First day of school? New sibling? Any inaugural occasion of some sort? Judaism has a tip for you:
Look for the good and celebrate it!
I know that a grateful heart is a critical ingredient to a happy and meaningful life, and Jewish text and tradition offers many paths towards that goal.
Shehechiyanu is a favorite bracha (blessing) of mine that plays a prominent role in my life as a single mom of three very tiny humans who are constantly celebrating new and different milestones.
Songleading with kids
The shehechiyanu blessing can be said liberally- upon the experience of something new- with one important caveat.
Blessed are you, God, creator of the universe…
who has granted us life and sustained us, and allowed/let us [to] arrive at this Time/Season.
We say it when a baby is born, when we see a friend who we haven’t seen for a long time, on holidays (it is that 3rd blessing you’ve heard folks say on the first night of chanukah), when something happens that is new or in a new context as long as it is something from which we draw pleasure. We don’t say it when something terrible happens, we don’t recite it at a bris (circumcision ceremony) or doing a task that inspires sadness.
Looking for a quick upgrade to your experience of nurturing young children?
The custom of recognizing and celebrating new things, milestones and achievements builds joy exponentially. I’ve found that this practice of noticing and describing what is new in precise language is an incredible opportunity to teach about developmentally appropriate expectations. This can encourage grown-ups to recognize that their children are constantly displaying new skills- often, I’m able to point out ‘milestones’ that the caregivers don’t realize are evidence of growth.
Songleading with adults
This song has built SO many amazing moments, and has been key to me being able to build relationships with children and families. Before singing, ask the community what is new, special and exciting. You will have to remember everything that people say so that you can “zip” it into the song. I HIGHLY suggest that after you sing this song, you make notes to include what the children and families share that is new and exciting, then you will be able to reflect on the growth each child has made i.e. “When we first started singing together, David was learning how to track movement with his eyes- in the past few months, he learned how to grasp an object, how to smiles, and how to roll over! Wow!” Or “Our friend Sarah was just beginning to identify object by pointing to pictures and sharing gestures when we first began jamming. We have watched her develop cognitive, social, verbal and motor skills- now she can communicate through pointing, gesturing, signing and speaking! Today, she identified a dog by name in our story book and used a phrase to communicate her needs by saying “up, mama” !”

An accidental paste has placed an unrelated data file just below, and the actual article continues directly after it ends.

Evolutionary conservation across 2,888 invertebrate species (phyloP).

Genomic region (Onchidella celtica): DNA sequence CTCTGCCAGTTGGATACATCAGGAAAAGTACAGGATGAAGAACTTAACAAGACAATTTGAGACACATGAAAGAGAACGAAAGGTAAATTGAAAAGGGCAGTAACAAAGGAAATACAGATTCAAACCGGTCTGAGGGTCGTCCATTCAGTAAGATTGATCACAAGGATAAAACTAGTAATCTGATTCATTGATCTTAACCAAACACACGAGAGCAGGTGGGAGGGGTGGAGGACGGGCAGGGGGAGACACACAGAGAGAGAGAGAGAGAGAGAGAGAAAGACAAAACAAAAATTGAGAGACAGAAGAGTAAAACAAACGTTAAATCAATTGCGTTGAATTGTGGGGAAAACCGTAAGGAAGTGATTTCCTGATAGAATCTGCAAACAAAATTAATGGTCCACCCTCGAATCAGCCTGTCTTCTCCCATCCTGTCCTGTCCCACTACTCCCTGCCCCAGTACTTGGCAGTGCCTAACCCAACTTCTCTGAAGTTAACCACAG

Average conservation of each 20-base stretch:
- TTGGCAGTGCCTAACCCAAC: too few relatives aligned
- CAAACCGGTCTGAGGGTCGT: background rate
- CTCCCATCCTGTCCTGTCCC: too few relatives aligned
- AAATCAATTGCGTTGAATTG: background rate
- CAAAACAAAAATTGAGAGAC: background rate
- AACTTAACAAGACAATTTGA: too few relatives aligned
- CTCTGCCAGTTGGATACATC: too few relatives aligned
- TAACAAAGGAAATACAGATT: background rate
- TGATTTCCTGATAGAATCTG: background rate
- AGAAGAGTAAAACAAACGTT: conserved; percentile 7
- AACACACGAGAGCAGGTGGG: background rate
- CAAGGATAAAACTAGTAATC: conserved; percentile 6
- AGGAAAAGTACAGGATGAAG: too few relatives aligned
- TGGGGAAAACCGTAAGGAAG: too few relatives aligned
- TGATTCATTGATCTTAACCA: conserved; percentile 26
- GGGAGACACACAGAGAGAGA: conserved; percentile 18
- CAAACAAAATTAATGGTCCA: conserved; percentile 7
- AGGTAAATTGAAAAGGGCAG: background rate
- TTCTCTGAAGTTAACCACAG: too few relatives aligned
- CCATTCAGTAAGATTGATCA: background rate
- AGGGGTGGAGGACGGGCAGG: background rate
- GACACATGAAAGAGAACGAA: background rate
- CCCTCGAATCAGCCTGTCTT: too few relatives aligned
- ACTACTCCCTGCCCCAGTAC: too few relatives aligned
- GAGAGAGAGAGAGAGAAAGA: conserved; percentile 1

[G]Hey hey, hey hey hey- [C9] We’ve got some[D] thing to say
[G] Hey hey, hey hey hey- [C9] Thank You God [C9] for this day
[G]Hey hey, hey hey hey- [C9] We’ve got some[D]thing to say
[G]Hey hey, hey hey hey- [C9] Thank You God [D] for this day [G]
[C9] Thank you for bringing us [D] to this season
[C9] It won’t be the last time, it’s the [D] first time for this reason _________________ (say what is happening, elicit reasons to say bracha from community……”so in Hebrew we will say….)
[G]Shehechiyanu [C9] v’kiy’manu [G] V’higiyanu [D] laz’man hazeh[G] (x2) Back to beginning